New iPhone Makes Debut

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Apple’s iPhone 4 hit stores today with scores fans waiting anxiously to purchase the device. But does it live up to the hype? Tech culture journalist and blogger Xeni Jardin offers a review of the Apple’s newest gadget.

TONY COX, host:

Students and others will be talking to each other across broadband, Wi-Fi and cellular lines if they pick up the Apple iPhone 4, just out today. The iPhone 1 was released three years ago. The latest edition has seen hundreds of thousands of preorders. To tell us about this and other tech news, we have Xeni Jardin, a tech culture journalist and coeditor of the blog Boing Boing. Nice to have you.

Ms. XENI JARDIN (Tech Blogger): Hi, Tony, it's great to be here.

COX: So what's the big deal? And why the rollout problems? Doesn't Apple know how popular the iPhone is?

Ms. JARDIN: Well, I guess the big deal is that this is a substantially improved version of Apple's very popular iPhone. There are a number of tweaks here, as I noted in my review on Boing Boing. They add up to a pretty big leap forward. The A4 processor that was in the iPad that made things so zippy is now in this device. The display is incredibly crisp - lends itself well to long bouts of reading email or even iBooks, which is also available now on the device.

There are a number of improvements with ability to take photos and video. The video quality is really amazing. And you know, it's not an entirely new class of device like the iPad was. But it - for people who really like a smartphone with a lot of different features packed in and heavy multimedia abilities, there really is a lot of excitement about this.

COX: Can they keep up with that excitement and demand?

(Soundbite of laughter)

COX: Doesn't(ph) seem so.

Ms. JARDIN: You know, we'll see as the day unfolds. There was much hay made over the fact that people - I think there was something like 600,000 orders placed online within that first 24-hour period after the iPhone went for sale online. And then much hay made again about the fact that a lot of those early orders - people received back messages saying, eh, sorry, you're not going to get this until very late in June or early July.

But then, yesterday, we saw people who weren't expecting to receive their iPhones shipped getting iPhones as early as yesterday, a day before they went available in stores. I think the same day that my review went live and some of the other kind of early tech reviewers - you know, we all posted our reviews on the same day - that very same day, it looks like some, I guess we can call them civilians, just regular folks who ordered their phones online, got their iPhones that same day. So the problems in delivering the device may be overblown. We'll see again how that shakes out over the next few days.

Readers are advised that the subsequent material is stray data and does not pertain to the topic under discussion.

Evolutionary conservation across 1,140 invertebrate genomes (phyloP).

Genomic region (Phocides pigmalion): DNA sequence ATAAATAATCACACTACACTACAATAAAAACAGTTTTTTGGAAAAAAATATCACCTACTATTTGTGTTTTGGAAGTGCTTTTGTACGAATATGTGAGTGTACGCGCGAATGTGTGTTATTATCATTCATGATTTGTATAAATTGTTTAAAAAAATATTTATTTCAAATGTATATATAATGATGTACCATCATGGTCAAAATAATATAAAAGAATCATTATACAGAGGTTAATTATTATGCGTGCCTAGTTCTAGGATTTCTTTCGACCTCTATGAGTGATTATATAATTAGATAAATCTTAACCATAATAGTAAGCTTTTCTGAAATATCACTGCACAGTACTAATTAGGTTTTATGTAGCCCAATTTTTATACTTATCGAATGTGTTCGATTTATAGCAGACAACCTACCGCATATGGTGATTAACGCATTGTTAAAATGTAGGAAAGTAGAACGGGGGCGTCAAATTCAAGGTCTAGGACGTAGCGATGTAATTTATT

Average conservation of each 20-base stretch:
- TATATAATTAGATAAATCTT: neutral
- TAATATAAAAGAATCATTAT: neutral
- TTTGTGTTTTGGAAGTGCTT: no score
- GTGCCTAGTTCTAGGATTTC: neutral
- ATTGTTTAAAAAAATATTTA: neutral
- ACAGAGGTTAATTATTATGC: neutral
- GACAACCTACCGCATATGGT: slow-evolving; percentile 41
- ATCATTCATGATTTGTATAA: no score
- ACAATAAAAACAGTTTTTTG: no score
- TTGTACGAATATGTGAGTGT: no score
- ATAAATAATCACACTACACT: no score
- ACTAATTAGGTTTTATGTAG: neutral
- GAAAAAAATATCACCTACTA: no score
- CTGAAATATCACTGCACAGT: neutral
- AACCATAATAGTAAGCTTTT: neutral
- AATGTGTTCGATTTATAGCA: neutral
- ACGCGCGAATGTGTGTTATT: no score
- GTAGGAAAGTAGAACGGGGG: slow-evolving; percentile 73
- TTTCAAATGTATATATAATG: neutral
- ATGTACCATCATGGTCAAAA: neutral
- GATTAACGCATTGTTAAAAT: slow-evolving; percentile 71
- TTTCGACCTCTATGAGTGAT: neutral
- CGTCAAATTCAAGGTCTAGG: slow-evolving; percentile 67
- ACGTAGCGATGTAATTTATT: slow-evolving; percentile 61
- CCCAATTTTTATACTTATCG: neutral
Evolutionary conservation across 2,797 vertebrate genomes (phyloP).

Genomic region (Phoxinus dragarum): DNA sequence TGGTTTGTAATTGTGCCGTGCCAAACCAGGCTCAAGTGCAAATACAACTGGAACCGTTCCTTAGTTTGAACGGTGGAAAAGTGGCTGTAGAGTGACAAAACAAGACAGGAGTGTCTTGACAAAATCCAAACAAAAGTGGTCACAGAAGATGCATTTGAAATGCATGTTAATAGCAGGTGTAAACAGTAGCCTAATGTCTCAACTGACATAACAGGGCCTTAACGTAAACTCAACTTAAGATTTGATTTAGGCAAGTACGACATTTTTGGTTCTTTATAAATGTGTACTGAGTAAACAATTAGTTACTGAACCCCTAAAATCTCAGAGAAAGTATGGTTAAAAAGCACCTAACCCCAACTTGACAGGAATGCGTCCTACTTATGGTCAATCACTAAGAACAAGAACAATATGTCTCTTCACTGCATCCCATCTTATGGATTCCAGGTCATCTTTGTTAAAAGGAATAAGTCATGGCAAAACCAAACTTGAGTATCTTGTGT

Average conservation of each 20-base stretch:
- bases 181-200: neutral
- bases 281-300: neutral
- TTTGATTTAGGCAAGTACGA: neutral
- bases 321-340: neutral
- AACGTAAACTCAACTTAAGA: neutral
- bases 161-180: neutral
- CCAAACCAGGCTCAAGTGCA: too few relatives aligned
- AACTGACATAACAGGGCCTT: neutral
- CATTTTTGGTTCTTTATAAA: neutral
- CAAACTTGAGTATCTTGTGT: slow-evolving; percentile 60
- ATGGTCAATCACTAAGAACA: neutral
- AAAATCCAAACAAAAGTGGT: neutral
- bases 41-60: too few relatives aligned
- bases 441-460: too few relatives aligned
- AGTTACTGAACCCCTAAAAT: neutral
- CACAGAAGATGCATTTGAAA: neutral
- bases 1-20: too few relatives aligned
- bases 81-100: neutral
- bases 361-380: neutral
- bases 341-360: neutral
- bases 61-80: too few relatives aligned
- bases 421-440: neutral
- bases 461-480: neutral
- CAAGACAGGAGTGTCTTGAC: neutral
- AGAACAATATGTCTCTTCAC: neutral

COX: There were two other topics that I really wanted to get to with you. One of them is a lot more important, I suppose, than the other one, but the one I'm going to ask about is the one that I personally find the most interesting. It's World Cup time, of course.

(Soundbite of laughter)

COX: And if you are watching it, you probably have heard this sound.

(Soundbite of vuvuzelas)

Ms. JARDIN: Make it go away.

(Soundbite of laughter)

Ms. JARDIN: Stop, Tony.

COX: Of course this is the sound of the vuvuzela. As prompted, the broadcast originated to experiment with ways to decrease the sound from the broadcast. How did they do that?

Ms. JARDIN: God, vuvuzela is the new waterboarding. I don't know how they do that. They have very good engineers, very good audio engineers at these television networks. My colleague, Mark Frauenfelder on Boing Boing, did a few posts about this. There are actually DIY methods to filter out vuvuzela when you're watching World Cup, even if the network doesn't manage to do it. Like these audio geeks and people who've hooked up different apparatus to their - to their television, or they're watching it on their computer and there's different filtering software you can use. My solution as a non-sports fan is simply to not watch the World Cup.

(Soundbite of laughter)

COX: To not - oh, well, we can't do that. You know what? It seems - really briefly - my last question - it seems as if this has done just the opposite. It's made it even more popular, perhaps, even though people don't like it.

Ms. JARDIN: Maybe. Yeah. I saw that YouTube yesterday introduced this little button on a lot of World Cup-related videos. It's a vuvuzela add button. So if you don't have enough vuvuzela in your World Cup, you could just double the quantity.

COX: You could certainly get one.

Xeni Jardin is a tech culture journalist and coeditor of the blog Boing Boing. She joined us from NPR West. Thank you very much.

Ms. JARDIN: Thank you.

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